Friday, May 22, 2009

Creature of the Night

The story is set in Ireland and it certainly sounds like a vampire or werewolf tale, but it isn't. How about a story involving the sidhe? The wee people or perhaps, wee person, play a role in this slightly creepy tale.

Bobby gets himself in one too many scrapes. He and his cousin are part of gang of thieves in Dublin. Bobby's mother decides the best way to keep Bobby out of trouble and to avoid the moneylenders she owes money to, is to move to the country. Bobby does not like the idea and once he gets a look at where they wind up, he tells his mother he's going back to Dublin.

The previous tenant of the cottage they are renting, simply left. No one knows where he went. Since on identification or money was found, it was assumed he just left. No one seems overly concerned. However, as Bobby's curiosity gets the better of him, he finds evidence to suggest that Lars never left. There are also some strange drawings and writings of Lars' that sound somewhat like the superstitious tales of fairies.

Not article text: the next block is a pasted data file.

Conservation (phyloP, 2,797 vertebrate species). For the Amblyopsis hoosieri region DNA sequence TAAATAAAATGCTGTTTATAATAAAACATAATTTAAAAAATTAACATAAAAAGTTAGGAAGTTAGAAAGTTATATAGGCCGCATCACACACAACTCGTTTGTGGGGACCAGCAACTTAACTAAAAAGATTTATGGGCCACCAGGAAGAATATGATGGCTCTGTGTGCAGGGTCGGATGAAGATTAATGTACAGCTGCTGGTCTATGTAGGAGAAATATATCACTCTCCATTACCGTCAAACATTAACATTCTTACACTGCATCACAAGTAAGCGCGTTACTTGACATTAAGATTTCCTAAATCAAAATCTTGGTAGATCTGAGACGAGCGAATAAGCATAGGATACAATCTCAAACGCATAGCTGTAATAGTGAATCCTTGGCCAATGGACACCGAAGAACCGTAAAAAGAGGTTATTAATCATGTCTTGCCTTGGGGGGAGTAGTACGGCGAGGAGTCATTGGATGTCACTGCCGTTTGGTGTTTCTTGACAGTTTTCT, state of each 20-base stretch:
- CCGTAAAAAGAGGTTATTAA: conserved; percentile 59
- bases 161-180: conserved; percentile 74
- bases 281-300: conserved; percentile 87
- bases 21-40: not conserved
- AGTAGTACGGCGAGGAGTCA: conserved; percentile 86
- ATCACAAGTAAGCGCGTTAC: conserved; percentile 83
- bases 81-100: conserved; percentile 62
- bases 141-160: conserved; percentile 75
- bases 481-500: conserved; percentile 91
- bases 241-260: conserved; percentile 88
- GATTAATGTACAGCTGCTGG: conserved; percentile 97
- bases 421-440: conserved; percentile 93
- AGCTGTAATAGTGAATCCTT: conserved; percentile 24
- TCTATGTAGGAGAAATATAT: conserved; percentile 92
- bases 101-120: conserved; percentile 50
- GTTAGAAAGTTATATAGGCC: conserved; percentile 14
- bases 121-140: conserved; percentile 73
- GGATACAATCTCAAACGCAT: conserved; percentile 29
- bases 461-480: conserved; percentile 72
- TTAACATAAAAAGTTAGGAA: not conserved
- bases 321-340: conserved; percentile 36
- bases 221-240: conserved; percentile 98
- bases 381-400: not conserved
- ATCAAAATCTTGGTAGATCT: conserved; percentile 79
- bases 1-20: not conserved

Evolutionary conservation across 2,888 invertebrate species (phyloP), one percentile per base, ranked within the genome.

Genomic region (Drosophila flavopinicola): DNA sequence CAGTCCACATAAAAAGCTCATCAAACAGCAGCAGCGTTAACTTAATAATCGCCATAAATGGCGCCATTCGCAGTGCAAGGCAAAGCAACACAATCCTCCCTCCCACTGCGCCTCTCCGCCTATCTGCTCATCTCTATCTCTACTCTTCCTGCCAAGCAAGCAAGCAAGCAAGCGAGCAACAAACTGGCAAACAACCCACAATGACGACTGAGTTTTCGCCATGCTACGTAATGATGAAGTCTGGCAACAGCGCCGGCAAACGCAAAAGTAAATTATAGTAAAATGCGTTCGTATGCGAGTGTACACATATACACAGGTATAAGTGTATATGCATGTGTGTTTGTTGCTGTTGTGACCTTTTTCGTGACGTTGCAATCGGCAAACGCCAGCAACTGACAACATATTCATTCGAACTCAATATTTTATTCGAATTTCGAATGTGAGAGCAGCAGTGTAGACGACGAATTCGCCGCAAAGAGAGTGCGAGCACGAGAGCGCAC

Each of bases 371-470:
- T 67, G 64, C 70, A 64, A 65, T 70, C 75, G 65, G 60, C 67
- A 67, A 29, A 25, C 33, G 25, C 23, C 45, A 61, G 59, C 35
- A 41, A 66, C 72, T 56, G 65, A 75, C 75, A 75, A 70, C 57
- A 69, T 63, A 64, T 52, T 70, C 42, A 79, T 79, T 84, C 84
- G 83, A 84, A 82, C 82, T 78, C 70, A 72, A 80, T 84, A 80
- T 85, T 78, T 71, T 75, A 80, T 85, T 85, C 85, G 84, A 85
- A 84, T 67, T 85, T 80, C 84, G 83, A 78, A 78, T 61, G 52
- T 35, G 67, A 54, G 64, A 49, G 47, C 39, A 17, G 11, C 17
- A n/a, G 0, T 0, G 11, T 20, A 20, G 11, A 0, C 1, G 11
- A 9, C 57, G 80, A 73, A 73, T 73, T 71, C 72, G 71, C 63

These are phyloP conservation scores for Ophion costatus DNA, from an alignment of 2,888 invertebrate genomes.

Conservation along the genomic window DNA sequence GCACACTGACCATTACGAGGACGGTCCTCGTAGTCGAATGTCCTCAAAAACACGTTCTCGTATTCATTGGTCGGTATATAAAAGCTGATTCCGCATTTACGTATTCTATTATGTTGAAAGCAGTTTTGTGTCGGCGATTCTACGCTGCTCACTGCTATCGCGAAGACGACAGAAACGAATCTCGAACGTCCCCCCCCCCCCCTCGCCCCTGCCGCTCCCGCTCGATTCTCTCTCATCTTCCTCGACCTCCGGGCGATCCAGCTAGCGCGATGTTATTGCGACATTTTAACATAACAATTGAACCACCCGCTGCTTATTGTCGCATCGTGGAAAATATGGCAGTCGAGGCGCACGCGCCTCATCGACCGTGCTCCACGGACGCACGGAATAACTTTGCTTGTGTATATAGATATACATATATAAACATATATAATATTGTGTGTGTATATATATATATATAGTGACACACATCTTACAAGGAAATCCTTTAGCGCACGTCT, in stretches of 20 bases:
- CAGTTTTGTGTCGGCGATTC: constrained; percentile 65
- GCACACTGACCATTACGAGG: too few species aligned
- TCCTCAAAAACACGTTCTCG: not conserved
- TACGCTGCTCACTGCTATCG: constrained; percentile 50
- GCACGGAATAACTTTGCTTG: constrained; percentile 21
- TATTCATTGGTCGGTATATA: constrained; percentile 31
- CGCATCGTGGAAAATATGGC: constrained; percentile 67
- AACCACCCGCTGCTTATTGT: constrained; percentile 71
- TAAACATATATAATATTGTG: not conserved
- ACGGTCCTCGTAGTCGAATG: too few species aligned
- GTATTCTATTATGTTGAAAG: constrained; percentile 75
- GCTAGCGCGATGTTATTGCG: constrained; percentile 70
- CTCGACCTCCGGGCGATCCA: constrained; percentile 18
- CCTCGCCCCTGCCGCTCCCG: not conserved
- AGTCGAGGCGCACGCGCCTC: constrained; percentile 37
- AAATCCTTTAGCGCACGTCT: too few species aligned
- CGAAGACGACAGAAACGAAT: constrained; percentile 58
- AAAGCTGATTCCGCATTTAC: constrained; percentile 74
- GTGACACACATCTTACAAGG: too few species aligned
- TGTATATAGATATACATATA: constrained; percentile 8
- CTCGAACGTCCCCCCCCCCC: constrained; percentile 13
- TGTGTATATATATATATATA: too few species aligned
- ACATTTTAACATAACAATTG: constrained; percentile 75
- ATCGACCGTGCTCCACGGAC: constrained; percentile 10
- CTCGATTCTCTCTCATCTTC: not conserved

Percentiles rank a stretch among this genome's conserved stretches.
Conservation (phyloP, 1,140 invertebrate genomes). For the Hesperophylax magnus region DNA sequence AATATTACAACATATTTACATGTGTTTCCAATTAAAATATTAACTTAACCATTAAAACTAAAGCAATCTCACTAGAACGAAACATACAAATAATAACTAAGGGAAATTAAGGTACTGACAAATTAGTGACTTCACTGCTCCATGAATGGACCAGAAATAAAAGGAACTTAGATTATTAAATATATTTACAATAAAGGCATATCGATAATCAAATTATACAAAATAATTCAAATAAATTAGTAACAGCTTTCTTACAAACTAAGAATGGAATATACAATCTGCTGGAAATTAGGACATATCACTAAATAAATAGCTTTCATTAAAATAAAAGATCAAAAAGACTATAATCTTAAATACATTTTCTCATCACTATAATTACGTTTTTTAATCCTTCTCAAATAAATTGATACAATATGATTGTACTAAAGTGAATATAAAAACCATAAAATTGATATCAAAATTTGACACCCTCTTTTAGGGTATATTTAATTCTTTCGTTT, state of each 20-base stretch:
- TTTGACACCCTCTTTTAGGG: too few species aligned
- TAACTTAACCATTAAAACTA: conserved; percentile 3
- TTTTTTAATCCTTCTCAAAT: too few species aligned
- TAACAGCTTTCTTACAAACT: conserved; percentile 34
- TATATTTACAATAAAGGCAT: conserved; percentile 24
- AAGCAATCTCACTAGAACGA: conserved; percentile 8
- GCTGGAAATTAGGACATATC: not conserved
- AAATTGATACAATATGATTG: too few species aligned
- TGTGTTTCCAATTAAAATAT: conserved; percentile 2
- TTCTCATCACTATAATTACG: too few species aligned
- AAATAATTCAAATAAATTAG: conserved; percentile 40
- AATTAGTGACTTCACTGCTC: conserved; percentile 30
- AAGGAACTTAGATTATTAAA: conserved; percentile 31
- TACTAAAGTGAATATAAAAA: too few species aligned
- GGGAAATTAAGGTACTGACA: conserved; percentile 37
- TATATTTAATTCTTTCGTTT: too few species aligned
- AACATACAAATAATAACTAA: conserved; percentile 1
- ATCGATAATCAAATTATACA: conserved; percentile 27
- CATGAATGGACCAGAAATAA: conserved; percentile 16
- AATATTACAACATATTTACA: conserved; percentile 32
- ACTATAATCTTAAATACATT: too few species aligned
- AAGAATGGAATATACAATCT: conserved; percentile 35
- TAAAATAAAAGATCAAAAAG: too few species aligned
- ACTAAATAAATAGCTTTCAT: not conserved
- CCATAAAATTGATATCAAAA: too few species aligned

None of the main characters are likable. Bobby is a troubled teen who has no respect for his mother and shows it. His mother leaves much to be desired as a mother, but she was very young when she got pregnant and her family more or less deserted her. Dennis, Bobby's younger brother is to be pitied since both his mother and brother treat somewhat cruelly.

Creature of the Night is more a study in how Bobby begins to see the world in a different light and how he has to change in order to relate to this new world. The old tales and the gruesome discovery of Lars also make him wonder about the reality of the Tuatha de Danaan. It is interesting and the ending is not neatly tied up, but I see a more mature man with perhaps a chance at a future.

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